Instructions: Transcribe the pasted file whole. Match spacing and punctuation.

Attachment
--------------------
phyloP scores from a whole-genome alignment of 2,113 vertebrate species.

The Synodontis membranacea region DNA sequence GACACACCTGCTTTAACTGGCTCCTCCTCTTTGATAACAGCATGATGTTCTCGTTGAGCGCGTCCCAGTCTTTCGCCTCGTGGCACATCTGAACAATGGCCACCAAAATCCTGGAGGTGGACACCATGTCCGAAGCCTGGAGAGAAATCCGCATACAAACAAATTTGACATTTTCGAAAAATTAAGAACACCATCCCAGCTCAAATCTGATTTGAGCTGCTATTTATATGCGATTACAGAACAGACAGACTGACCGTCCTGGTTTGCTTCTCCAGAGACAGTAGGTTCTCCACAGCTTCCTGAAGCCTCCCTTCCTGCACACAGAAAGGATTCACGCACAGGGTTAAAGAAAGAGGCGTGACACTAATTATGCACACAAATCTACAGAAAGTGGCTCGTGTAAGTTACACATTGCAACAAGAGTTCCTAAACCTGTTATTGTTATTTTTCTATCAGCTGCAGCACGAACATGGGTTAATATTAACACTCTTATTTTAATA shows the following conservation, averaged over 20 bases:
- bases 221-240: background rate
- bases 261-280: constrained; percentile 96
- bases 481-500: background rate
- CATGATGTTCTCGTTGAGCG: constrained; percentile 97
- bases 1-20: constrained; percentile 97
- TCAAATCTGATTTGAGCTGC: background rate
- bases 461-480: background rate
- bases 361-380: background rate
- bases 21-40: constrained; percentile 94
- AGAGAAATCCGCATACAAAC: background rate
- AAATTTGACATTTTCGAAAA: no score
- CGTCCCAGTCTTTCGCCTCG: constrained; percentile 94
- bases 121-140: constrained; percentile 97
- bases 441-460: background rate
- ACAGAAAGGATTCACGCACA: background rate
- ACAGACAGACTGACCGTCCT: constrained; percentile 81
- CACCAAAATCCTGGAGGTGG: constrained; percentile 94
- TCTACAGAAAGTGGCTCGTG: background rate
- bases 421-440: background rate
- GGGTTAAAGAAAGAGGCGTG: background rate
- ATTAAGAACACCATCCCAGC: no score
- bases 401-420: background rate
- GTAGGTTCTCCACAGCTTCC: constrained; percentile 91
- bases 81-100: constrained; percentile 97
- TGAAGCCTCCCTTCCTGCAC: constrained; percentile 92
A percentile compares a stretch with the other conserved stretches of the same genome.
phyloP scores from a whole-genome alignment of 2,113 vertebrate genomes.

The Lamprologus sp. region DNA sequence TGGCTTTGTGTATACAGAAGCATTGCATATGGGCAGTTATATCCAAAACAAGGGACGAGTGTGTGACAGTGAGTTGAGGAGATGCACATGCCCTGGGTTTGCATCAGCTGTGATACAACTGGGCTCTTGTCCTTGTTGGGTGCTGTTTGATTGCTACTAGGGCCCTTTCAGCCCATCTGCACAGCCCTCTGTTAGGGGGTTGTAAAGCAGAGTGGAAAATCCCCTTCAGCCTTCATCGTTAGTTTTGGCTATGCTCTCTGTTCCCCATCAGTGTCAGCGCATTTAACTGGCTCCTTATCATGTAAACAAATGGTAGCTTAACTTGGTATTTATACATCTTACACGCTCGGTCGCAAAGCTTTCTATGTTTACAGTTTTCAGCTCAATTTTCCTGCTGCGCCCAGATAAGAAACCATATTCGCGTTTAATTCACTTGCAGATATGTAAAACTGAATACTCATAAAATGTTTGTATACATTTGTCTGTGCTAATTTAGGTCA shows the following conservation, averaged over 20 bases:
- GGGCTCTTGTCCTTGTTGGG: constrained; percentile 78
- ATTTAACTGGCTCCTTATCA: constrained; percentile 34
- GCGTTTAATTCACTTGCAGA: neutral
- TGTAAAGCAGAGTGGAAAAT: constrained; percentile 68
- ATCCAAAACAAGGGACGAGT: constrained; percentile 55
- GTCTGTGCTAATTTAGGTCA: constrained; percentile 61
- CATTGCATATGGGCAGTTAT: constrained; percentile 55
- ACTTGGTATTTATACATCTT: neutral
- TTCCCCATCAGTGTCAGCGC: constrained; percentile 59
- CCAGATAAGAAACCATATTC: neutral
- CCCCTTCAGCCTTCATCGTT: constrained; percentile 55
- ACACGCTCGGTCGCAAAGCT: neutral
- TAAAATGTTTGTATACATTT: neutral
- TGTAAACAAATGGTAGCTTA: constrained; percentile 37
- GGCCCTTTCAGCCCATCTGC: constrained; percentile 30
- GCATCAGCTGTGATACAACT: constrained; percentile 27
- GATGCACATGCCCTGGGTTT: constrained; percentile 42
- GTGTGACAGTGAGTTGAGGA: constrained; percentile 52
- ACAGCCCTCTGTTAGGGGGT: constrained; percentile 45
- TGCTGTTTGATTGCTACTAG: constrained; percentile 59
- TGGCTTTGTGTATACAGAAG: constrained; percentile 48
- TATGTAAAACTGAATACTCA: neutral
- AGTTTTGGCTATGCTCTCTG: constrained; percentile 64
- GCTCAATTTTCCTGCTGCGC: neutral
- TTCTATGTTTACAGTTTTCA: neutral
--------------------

phyloP scores from a whole-genome alignment of 2,113 vertebrate species.

The Synodontis membranacea region DNA sequence GACACACCTGCTTTAACTGGCTCCTCCTCTTTGATAACAGCATGATGTTCTCGTTGAGCGCGTCCCAGTCTTTCGCCTCGTGGCACATCTGAACAATGGCCACCAAAATCCTGGAGGTGGACACCATGTCCGAAGCCTGGAGAGAAATCCGCATACAAACAAATTTGACATTTTCGAAAAATTAAGAACACCATCCCAGCTCAAATCTGATTTGAGCTGCTATTTATATGCGATTACAGAACAGACAGACTGACCGTCCTGGTTTGCTTCTCCAGAGACAGTAGGTTCTCCACAGCTTCCTGAAGCCTCCCTTCCTGCACACAGAAAGGATTCACGCACAGGGTTAAAGAAAGAGGCGTGACACTAATTATGCACACAAATCTACAGAAAGTGGCTCGTGTAAGTTACACATTGCAACAAGAGTTCCTAAACCTGTTATTGTTATTTTTCTATCAGCTGCAGCACGAACATGGGTTAATATTAACACTCTTATTTTAATA shows the following conservation, averaged over 20 bases:
- bases 221-240: background rate
- bases 261-280: constrained; percentile 96
- bases 481-500: background rate
- CATGATGTTCTCGTTGAGCG: constrained; percentile 97
- bases 1-20: constrained; percentile 97
- TCAAATCTGATTTGAGCTGC: background rate
- bases 461-480: background rate
- bases 361-380: background rate
- bases 21-40: constrained; percentile 94
- AGAGAAATCCGCATACAAAC: background rate
- AAATTTGACATTTTCGAAAA: no score
- CGTCCCAGTCTTTCGCCTCG: constrained; percentile 94
- bases 121-140: constrained; percentile 97
- bases 441-460: background rate
- ACAGAAAGGATTCACGCACA: background rate
- ACAGACAGACTGACCGTCCT: constrained; percentile 81
- CACCAAAATCCTGGAGGTGG: constrained; percentile 94
- TCTACAGAAAGTGGCTCGTG: background rate
- bases 421-440: background rate
- GGGTTAAAGAAAGAGGCGTG: background rate
- ATTAAGAACACCATCCCAGC: no score
- bases 401-420: background rate
- GTAGGTTCTCCACAGCTTCC: constrained; percentile 91
- bases 81-100: constrained; percentile 97
- TGAAGCCTCCCTTCCTGCAC: constrained; percentile 92
A percentile compares a stretch with the other conserved stretches of the same genome.
phyloP scores from a whole-genome alignment of 2,113 vertebrate genomes.

The Lamprologus sp. region DNA sequence TGGCTTTGTGTATACAGAAGCATTGCATATGGGCAGTTATATCCAAAACAAGGGACGAGTGTGTGACAGTGAGTTGAGGAGATGCACATGCCCTGGGTTTGCATCAGCTGTGATACAACTGGGCTCTTGTCCTTGTTGGGTGCTGTTTGATTGCTACTAGGGCCCTTTCAGCCCATCTGCACAGCCCTCTGTTAGGGGGTTGTAAAGCAGAGTGGAAAATCCCCTTCAGCCTTCATCGTTAGTTTTGGCTATGCTCTCTGTTCCCCATCAGTGTCAGCGCATTTAACTGGCTCCTTATCATGTAAACAAATGGTAGCTTAACTTGGTATTTATACATCTTACACGCTCGGTCGCAAAGCTTTCTATGTTTACAGTTTTCAGCTCAATTTTCCTGCTGCGCCCAGATAAGAAACCATATTCGCGTTTAATTCACTTGCAGATATGTAAAACTGAATACTCATAAAATGTTTGTATACATTTGTCTGTGCTAATTTAGGTCA shows the following conservation, averaged over 20 bases:
- GGGCTCTTGTCCTTGTTGGG: constrained; percentile 78
- ATTTAACTGGCTCCTTATCA: constrained; percentile 34
- GCGTTTAATTCACTTGCAGA: neutral
- TGTAAAGCAGAGTGGAAAAT: constrained; percentile 68
- ATCCAAAACAAGGGACGAGT: constrained; percentile 55
- GTCTGTGCTAATTTAGGTCA: constrained; percentile 61
- CATTGCATATGGGCAGTTAT: constrained; percentile 55
- ACTTGGTATTTATACATCTT: neutral
- TTCCCCATCAGTGTCAGCGC: constrained; percentile 59
- CCAGATAAGAAACCATATTC: neutral
- CCCCTTCAGCCTTCATCGTT: constrained; percentile 55
- ACACGCTCGGTCGCAAAGCT: neutral
- TAAAATGTTTGTATACATTT: neutral
- TGTAAACAAATGGTAGCTTA: constrained; percentile 37
- GGCCCTTTCAGCCCATCTGC: constrained; percentile 30
- GCATCAGCTGTGATACAACT: constrained; percentile 27
- GATGCACATGCCCTGGGTTT: constrained; percentile 42
- GTGTGACAGTGAGTTGAGGA: constrained; percentile 52
- ACAGCCCTCTGTTAGGGGGT: constrained; percentile 45
- TGCTGTTTGATTGCTACTAG: constrained; percentile 59
- TGGCTTTGTGTATACAGAAG: constrained; percentile 48
- TATGTAAAACTGAATACTCA: neutral
- AGTTTTGGCTATGCTCTCTG: constrained; percentile 64
- GCTCAATTTTCCTGCTGCGC: neutral
- TTCTATGTTTACAGTTTTCA: neutral